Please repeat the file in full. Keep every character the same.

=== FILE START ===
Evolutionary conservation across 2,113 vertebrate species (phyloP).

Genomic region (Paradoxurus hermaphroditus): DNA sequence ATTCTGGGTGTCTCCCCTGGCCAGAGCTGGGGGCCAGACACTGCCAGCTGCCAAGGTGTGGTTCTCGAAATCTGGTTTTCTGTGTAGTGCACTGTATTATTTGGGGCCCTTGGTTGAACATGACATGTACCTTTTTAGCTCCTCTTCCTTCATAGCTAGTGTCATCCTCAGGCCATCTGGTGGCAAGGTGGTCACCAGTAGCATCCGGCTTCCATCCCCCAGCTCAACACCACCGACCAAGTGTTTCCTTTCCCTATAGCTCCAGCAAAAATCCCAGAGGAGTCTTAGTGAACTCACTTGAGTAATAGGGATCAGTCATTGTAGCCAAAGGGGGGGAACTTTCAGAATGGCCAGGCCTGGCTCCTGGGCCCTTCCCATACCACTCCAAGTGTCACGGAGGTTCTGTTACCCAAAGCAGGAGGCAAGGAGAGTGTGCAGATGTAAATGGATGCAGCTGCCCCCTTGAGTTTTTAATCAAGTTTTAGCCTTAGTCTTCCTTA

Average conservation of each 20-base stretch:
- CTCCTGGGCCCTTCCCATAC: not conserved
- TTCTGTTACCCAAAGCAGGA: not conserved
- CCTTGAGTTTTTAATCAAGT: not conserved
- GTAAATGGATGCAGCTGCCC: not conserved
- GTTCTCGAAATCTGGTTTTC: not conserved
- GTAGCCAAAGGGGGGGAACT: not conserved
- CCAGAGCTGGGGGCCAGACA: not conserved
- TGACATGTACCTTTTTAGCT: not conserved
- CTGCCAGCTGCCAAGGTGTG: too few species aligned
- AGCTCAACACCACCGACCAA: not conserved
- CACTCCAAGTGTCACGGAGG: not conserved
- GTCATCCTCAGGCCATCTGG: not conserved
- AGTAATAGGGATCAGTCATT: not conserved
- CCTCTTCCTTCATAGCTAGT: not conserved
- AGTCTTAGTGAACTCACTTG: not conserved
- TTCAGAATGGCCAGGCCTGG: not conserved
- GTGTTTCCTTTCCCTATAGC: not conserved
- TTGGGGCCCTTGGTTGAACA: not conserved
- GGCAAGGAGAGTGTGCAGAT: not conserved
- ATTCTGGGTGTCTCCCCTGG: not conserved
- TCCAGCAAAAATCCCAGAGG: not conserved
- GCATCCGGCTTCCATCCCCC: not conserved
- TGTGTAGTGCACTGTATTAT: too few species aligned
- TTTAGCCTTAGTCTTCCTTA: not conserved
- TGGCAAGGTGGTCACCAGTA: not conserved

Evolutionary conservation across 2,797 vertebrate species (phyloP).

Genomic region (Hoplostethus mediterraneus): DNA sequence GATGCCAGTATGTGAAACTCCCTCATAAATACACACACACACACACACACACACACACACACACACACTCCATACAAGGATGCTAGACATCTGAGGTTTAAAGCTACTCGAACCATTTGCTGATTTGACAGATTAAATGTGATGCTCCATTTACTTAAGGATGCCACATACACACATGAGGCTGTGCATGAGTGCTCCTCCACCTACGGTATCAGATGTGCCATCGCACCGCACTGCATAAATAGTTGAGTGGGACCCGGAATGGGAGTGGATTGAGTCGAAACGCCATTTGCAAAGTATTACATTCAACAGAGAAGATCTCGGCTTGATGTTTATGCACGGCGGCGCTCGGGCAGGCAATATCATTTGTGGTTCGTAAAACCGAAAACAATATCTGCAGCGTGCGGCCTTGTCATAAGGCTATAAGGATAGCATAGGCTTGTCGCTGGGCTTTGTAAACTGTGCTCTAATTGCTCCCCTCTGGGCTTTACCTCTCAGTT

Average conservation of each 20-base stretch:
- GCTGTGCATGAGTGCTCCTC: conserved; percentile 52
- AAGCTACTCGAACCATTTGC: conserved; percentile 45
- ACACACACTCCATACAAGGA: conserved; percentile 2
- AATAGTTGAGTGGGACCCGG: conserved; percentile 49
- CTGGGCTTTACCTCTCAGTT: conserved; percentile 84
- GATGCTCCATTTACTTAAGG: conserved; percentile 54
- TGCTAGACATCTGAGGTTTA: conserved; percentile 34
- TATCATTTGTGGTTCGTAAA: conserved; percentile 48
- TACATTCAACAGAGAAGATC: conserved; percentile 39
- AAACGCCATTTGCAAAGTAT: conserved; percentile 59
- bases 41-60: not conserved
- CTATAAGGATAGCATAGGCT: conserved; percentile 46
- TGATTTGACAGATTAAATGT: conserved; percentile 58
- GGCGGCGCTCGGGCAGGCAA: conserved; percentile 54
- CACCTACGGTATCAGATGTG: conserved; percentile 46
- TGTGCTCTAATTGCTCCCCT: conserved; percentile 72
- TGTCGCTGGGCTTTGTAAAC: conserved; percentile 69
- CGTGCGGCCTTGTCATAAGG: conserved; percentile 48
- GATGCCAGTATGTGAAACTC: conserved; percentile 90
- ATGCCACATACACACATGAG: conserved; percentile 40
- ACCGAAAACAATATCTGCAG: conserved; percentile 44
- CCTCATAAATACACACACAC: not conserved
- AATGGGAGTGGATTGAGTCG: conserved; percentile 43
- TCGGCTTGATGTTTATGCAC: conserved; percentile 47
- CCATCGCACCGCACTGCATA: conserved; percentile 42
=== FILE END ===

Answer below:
Evolutionary conservation across 2,113 vertebrate species (phyloP).

Genomic region (Paradoxurus hermaphroditus): DNA sequence ATTCTGGGTGTCTCCCCTGGCCAGAGCTGGGGGCCAGACACTGCCAGCTGCCAAGGTGTGGTTCTCGAAATCTGGTTTTCTGTGTAGTGCACTGTATTATTTGGGGCCCTTGGTTGAACATGACATGTACCTTTTTAGCTCCTCTTCCTTCATAGCTAGTGTCATCCTCAGGCCATCTGGTGGCAAGGTGGTCACCAGTAGCATCCGGCTTCCATCCCCCAGCTCAACACCACCGACCAAGTGTTTCCTTTCCCTATAGCTCCAGCAAAAATCCCAGAGGAGTCTTAGTGAACTCACTTGAGTAATAGGGATCAGTCATTGTAGCCAAAGGGGGGGAACTTTCAGAATGGCCAGGCCTGGCTCCTGGGCCCTTCCCATACCACTCCAAGTGTCACGGAGGTTCTGTTACCCAAAGCAGGAGGCAAGGAGAGTGTGCAGATGTAAATGGATGCAGCTGCCCCCTTGAGTTTTTAATCAAGTTTTAGCCTTAGTCTTCCTTA

Average conservation of each 20-base stretch:
- CTCCTGGGCCCTTCCCATAC: not conserved
- TTCTGTTACCCAAAGCAGGA: not conserved
- CCTTGAGTTTTTAATCAAGT: not conserved
- GTAAATGGATGCAGCTGCCC: not conserved
- GTTCTCGAAATCTGGTTTTC: not conserved
- GTAGCCAAAGGGGGGGAACT: not conserved
- CCAGAGCTGGGGGCCAGACA: not conserved
- TGACATGTACCTTTTTAGCT: not conserved
- CTGCCAGCTGCCAAGGTGTG: too few species aligned
- AGCTCAACACCACCGACCAA: not conserved
- CACTCCAAGTGTCACGGAGG: not conserved
- GTCATCCTCAGGCCATCTGG: not conserved
- AGTAATAGGGATCAGTCATT: not conserved
- CCTCTTCCTTCATAGCTAGT: not conserved
- AGTCTTAGTGAACTCACTTG: not conserved
- TTCAGAATGGCCAGGCCTGG: not conserved
- GTGTTTCCTTTCCCTATAGC: not conserved
- TTGGGGCCCTTGGTTGAACA: not conserved
- GGCAAGGAGAGTGTGCAGAT: not conserved
- ATTCTGGGTGTCTCCCCTGG: not conserved
- TCCAGCAAAAATCCCAGAGG: not conserved
- GCATCCGGCTTCCATCCCCC: not conserved
- TGTGTAGTGCACTGTATTAT: too few species aligned
- TTTAGCCTTAGTCTTCCTTA: not conserved
- TGGCAAGGTGGTCACCAGTA: not conserved

Evolutionary conservation across 2,797 vertebrate species (phyloP).

Genomic region (Hoplostethus mediterraneus): DNA sequence GATGCCAGTATGTGAAACTCCCTCATAAATACACACACACACACACACACACACACACACACACACACTCCATACAAGGATGCTAGACATCTGAGGTTTAAAGCTACTCGAACCATTTGCTGATTTGACAGATTAAATGTGATGCTCCATTTACTTAAGGATGCCACATACACACATGAGGCTGTGCATGAGTGCTCCTCCACCTACGGTATCAGATGTGCCATCGCACCGCACTGCATAAATAGTTGAGTGGGACCCGGAATGGGAGTGGATTGAGTCGAAACGCCATTTGCAAAGTATTACATTCAACAGAGAAGATCTCGGCTTGATGTTTATGCACGGCGGCGCTCGGGCAGGCAATATCATTTGTGGTTCGTAAAACCGAAAACAATATCTGCAGCGTGCGGCCTTGTCATAAGGCTATAAGGATAGCATAGGCTTGTCGCTGGGCTTTGTAAACTGTGCTCTAATTGCTCCCCTCTGGGCTTTACCTCTCAGTT

Average conservation of each 20-base stretch:
- GCTGTGCATGAGTGCTCCTC: conserved; percentile 52
- AAGCTACTCGAACCATTTGC: conserved; percentile 45
- ACACACACTCCATACAAGGA: conserved; percentile 2
- AATAGTTGAGTGGGACCCGG: conserved; percentile 49
- CTGGGCTTTACCTCTCAGTT: conserved; percentile 84
- GATGCTCCATTTACTTAAGG: conserved; percentile 54
- TGCTAGACATCTGAGGTTTA: conserved; percentile 34
- TATCATTTGTGGTTCGTAAA: conserved; percentile 48
- TACATTCAACAGAGAAGATC: conserved; percentile 39
- AAACGCCATTTGCAAAGTAT: conserved; percentile 59
- bases 41-60: not conserved
- CTATAAGGATAGCATAGGCT: conserved; percentile 46
- TGATTTGACAGATTAAATGT: conserved; percentile 58
- GGCGGCGCTCGGGCAGGCAA: conserved; percentile 54
- CACCTACGGTATCAGATGTG: conserved; percentile 46
- TGTGCTCTAATTGCTCCCCT: conserved; percentile 72
- TGTCGCTGGGCTTTGTAAAC: conserved; percentile 69
- CGTGCGGCCTTGTCATAAGG: conserved; percentile 48
- GATGCCAGTATGTGAAACTC: conserved; percentile 90
- ATGCCACATACACACATGAG: conserved; percentile 40
- ACCGAAAACAATATCTGCAG: conserved; percentile 44
- CCTCATAAATACACACACAC: not conserved
- AATGGGAGTGGATTGAGTCG: conserved; percentile 43
- TCGGCTTGATGTTTATGCAC: conserved; percentile 47
- CCATCGCACCGCACTGCATA: conserved; percentile 42